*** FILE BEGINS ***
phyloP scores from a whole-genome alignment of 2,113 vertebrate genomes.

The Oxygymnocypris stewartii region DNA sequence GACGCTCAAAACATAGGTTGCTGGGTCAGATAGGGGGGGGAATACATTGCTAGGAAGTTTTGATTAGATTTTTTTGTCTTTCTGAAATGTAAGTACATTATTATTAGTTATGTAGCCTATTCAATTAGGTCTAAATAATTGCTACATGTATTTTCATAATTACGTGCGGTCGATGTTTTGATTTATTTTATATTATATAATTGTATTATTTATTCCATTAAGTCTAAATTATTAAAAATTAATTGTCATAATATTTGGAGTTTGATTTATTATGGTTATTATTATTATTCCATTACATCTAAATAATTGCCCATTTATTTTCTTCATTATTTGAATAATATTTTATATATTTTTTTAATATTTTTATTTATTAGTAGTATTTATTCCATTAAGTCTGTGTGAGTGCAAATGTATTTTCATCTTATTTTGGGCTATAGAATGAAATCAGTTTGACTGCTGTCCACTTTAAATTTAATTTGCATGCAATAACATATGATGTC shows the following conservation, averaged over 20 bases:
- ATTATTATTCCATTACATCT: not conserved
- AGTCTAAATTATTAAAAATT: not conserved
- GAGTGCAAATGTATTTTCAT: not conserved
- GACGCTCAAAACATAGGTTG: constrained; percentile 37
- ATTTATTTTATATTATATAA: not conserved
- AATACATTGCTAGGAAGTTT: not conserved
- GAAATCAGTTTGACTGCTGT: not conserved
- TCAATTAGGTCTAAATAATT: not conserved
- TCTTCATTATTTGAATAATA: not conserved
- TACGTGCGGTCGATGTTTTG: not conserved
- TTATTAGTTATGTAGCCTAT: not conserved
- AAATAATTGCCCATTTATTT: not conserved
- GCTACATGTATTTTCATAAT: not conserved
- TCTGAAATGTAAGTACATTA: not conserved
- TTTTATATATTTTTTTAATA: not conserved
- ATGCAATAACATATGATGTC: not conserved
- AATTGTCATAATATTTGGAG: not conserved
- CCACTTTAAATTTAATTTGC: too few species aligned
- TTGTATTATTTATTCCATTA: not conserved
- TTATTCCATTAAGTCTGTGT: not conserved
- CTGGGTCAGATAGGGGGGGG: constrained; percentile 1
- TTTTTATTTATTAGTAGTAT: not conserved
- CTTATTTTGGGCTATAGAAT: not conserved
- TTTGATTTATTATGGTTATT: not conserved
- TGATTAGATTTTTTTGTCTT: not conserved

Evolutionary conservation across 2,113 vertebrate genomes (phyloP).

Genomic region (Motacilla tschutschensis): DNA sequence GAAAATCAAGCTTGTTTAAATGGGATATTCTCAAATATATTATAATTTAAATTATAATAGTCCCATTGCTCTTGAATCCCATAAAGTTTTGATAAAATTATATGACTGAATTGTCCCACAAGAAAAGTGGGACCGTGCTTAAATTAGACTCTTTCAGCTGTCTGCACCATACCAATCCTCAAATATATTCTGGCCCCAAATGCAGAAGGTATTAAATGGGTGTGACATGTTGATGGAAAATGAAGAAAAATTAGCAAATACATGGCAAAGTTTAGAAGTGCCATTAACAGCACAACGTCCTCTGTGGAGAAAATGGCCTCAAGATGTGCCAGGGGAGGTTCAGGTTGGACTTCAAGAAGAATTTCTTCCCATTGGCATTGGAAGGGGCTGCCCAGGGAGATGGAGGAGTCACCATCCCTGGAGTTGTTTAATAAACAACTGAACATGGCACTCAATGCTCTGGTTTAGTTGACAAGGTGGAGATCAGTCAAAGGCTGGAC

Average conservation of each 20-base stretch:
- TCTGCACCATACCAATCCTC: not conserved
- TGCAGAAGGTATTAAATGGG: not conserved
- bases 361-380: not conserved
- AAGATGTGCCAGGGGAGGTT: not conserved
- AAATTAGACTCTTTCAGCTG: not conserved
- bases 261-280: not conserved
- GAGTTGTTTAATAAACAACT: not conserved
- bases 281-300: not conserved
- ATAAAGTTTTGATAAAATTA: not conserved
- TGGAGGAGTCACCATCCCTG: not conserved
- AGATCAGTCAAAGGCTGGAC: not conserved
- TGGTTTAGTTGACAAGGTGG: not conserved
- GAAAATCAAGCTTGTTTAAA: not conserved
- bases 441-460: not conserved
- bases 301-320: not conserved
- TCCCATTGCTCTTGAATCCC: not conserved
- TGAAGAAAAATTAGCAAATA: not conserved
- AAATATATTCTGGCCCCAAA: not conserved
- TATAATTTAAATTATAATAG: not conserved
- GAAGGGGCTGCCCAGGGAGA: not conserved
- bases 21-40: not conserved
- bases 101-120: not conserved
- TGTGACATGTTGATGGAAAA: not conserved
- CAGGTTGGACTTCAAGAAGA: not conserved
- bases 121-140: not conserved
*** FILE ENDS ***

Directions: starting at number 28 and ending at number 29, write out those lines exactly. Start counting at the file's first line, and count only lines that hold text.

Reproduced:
Evolutionary conservation across 2,113 vertebrate genomes (phyloP).

Genomic region (Motacilla tschutschensis): DNA sequence GAAAATCAAGCTTGTTTAAATGGGATATTCTCAAATATATTATAATTTAAATTATAATAGTCCCATTGCTCTTGAATCCCATAAAGTTTTGATAAAATTATATGACTGAATTGTCCCACAAGAAAAGTGGGACCGTGCTTAAATTAGACTCTTTCAGCTGTCTGCACCATACCAATCCTCAAATATATTCTGGCCCCAAATGCAGAAGGTATTAAATGGGTGTGACATGTTGATGGAAAATGAAGAAAAATTAGCAAATACATGGCAAAGTTTAGAAGTGCCATTAACAGCACAACGTCCTCTGTGGAGAAAATGGCCTCAAGATGTGCCAGGGGAGGTTCAGGTTGGACTTCAAGAAGAATTTCTTCCCATTGGCATTGGAAGGGGCTGCCCAGGGAGATGGAGGAGTCACCATCCCTGGAGTTGTTTAATAAACAACTGAACATGGCACTCAATGCTCTGGTTTAGTTGACAAGGTGGAGATCAGTCAAAGGCTGGAC